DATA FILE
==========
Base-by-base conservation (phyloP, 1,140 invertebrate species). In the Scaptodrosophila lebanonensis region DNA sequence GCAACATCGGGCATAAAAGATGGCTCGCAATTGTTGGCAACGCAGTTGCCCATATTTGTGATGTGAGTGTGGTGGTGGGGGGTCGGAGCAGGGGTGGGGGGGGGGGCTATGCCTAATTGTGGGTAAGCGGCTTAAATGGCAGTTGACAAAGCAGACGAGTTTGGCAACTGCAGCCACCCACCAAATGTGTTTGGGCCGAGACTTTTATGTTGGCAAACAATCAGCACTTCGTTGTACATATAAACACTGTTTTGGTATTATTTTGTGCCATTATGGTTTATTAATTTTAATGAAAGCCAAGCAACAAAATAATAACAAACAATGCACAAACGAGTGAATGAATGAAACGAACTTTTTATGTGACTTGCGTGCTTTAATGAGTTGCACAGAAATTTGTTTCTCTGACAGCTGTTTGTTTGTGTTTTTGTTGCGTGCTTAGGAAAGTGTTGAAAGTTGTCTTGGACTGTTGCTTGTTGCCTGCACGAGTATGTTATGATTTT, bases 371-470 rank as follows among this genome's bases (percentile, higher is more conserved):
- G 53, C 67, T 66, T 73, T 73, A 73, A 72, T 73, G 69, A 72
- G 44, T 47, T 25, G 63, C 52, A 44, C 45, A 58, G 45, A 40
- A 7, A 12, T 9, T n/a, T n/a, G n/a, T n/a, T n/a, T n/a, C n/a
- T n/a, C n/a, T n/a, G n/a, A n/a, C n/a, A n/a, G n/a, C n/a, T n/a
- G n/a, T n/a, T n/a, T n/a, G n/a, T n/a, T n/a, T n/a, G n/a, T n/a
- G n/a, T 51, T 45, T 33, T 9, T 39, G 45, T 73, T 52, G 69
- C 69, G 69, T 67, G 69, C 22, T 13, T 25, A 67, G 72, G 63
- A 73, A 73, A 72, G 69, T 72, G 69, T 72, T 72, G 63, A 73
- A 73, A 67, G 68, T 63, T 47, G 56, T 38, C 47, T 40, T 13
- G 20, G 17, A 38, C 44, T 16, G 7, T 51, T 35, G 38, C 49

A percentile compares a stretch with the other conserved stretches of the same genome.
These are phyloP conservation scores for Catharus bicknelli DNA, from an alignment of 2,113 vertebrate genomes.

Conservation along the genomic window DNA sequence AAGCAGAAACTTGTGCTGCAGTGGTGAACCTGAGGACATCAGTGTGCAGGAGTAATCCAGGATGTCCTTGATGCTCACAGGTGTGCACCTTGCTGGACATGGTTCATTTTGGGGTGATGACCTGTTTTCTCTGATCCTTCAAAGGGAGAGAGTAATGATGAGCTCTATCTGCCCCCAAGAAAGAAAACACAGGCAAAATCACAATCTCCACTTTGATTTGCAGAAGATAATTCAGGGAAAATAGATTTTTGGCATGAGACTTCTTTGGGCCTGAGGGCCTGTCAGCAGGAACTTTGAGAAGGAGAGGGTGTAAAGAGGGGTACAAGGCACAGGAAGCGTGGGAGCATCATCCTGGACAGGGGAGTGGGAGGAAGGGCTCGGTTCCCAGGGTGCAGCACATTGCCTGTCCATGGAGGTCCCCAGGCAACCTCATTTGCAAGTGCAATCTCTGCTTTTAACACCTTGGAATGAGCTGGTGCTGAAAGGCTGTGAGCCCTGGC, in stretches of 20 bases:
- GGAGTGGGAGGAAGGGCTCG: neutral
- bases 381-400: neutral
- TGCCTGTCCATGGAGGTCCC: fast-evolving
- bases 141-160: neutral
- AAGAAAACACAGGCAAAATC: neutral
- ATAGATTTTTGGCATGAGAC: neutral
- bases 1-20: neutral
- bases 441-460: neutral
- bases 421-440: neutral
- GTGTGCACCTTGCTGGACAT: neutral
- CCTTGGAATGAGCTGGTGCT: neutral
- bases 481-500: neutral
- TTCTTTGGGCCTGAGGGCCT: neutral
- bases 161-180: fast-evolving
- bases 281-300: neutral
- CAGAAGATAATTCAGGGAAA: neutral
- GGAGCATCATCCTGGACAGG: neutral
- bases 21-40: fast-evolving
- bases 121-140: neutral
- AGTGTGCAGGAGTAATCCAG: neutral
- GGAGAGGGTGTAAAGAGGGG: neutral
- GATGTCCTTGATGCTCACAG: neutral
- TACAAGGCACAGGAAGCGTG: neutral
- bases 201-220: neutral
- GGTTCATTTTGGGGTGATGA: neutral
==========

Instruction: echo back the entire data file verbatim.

Base-by-base conservation (phyloP, 1,140 invertebrate species). In the Scaptodrosophila lebanonensis region DNA sequence GCAACATCGGGCATAAAAGATGGCTCGCAATTGTTGGCAACGCAGTTGCCCATATTTGTGATGTGAGTGTGGTGGTGGGGGGTCGGAGCAGGGGTGGGGGGGGGGGCTATGCCTAATTGTGGGTAAGCGGCTTAAATGGCAGTTGACAAAGCAGACGAGTTTGGCAACTGCAGCCACCCACCAAATGTGTTTGGGCCGAGACTTTTATGTTGGCAAACAATCAGCACTTCGTTGTACATATAAACACTGTTTTGGTATTATTTTGTGCCATTATGGTTTATTAATTTTAATGAAAGCCAAGCAACAAAATAATAACAAACAATGCACAAACGAGTGAATGAATGAAACGAACTTTTTATGTGACTTGCGTGCTTTAATGAGTTGCACAGAAATTTGTTTCTCTGACAGCTGTTTGTTTGTGTTTTTGTTGCGTGCTTAGGAAAGTGTTGAAAGTTGTCTTGGACTGTTGCTTGTTGCCTGCACGAGTATGTTATGATTTT, bases 371-470 rank as follows among this genome's bases (percentile, higher is more conserved):
- G 53, C 67, T 66, T 73, T 73, A 73, A 72, T 73, G 69, A 72
- G 44, T 47, T 25, G 63, C 52, A 44, C 45, A 58, G 45, A 40
- A 7, A 12, T 9, T n/a, T n/a, G n/a, T n/a, T n/a, T n/a, C n/a
- T n/a, C n/a, T n/a, G n/a, A n/a, C n/a, A n/a, G n/a, C n/a, T n/a
- G n/a, T n/a, T n/a, T n/a, G n/a, T n/a, T n/a, T n/a, G n/a, T n/a
- G n/a, T 51, T 45, T 33, T 9, T 39, G 45, T 73, T 52, G 69
- C 69, G 69, T 67, G 69, C 22, T 13, T 25, A 67, G 72, G 63
- A 73, A 73, A 72, G 69, T 72, G 69, T 72, T 72, G 63, A 73
- A 73, A 67, G 68, T 63, T 47, G 56, T 38, C 47, T 40, T 13
- G 20, G 17, A 38, C 44, T 16, G 7, T 51, T 35, G 38, C 49

A percentile compares a stretch with the other conserved stretches of the same genome.
These are phyloP conservation scores for Catharus bicknelli DNA, from an alignment of 2,113 vertebrate genomes.

Conservation along the genomic window DNA sequence AAGCAGAAACTTGTGCTGCAGTGGTGAACCTGAGGACATCAGTGTGCAGGAGTAATCCAGGATGTCCTTGATGCTCACAGGTGTGCACCTTGCTGGACATGGTTCATTTTGGGGTGATGACCTGTTTTCTCTGATCCTTCAAAGGGAGAGAGTAATGATGAGCTCTATCTGCCCCCAAGAAAGAAAACACAGGCAAAATCACAATCTCCACTTTGATTTGCAGAAGATAATTCAGGGAAAATAGATTTTTGGCATGAGACTTCTTTGGGCCTGAGGGCCTGTCAGCAGGAACTTTGAGAAGGAGAGGGTGTAAAGAGGGGTACAAGGCACAGGAAGCGTGGGAGCATCATCCTGGACAGGGGAGTGGGAGGAAGGGCTCGGTTCCCAGGGTGCAGCACATTGCCTGTCCATGGAGGTCCCCAGGCAACCTCATTTGCAAGTGCAATCTCTGCTTTTAACACCTTGGAATGAGCTGGTGCTGAAAGGCTGTGAGCCCTGGC, in stretches of 20 bases:
- GGAGTGGGAGGAAGGGCTCG: neutral
- bases 381-400: neutral
- TGCCTGTCCATGGAGGTCCC: fast-evolving
- bases 141-160: neutral
- AAGAAAACACAGGCAAAATC: neutral
- ATAGATTTTTGGCATGAGAC: neutral
- bases 1-20: neutral
- bases 441-460: neutral
- bases 421-440: neutral
- GTGTGCACCTTGCTGGACAT: neutral
- CCTTGGAATGAGCTGGTGCT: neutral
- bases 481-500: neutral
- TTCTTTGGGCCTGAGGGCCT: neutral
- bases 161-180: fast-evolving
- bases 281-300: neutral
- CAGAAGATAATTCAGGGAAA: neutral
- GGAGCATCATCCTGGACAGG: neutral
- bases 21-40: fast-evolving
- bases 121-140: neutral
- AGTGTGCAGGAGTAATCCAG: neutral
- GGAGAGGGTGTAAAGAGGGG: neutral
- GATGTCCTTGATGCTCACAG: neutral
- TACAAGGCACAGGAAGCGTG: neutral
- bases 201-220: neutral
- GGTTCATTTTGGGGTGATGA: neutral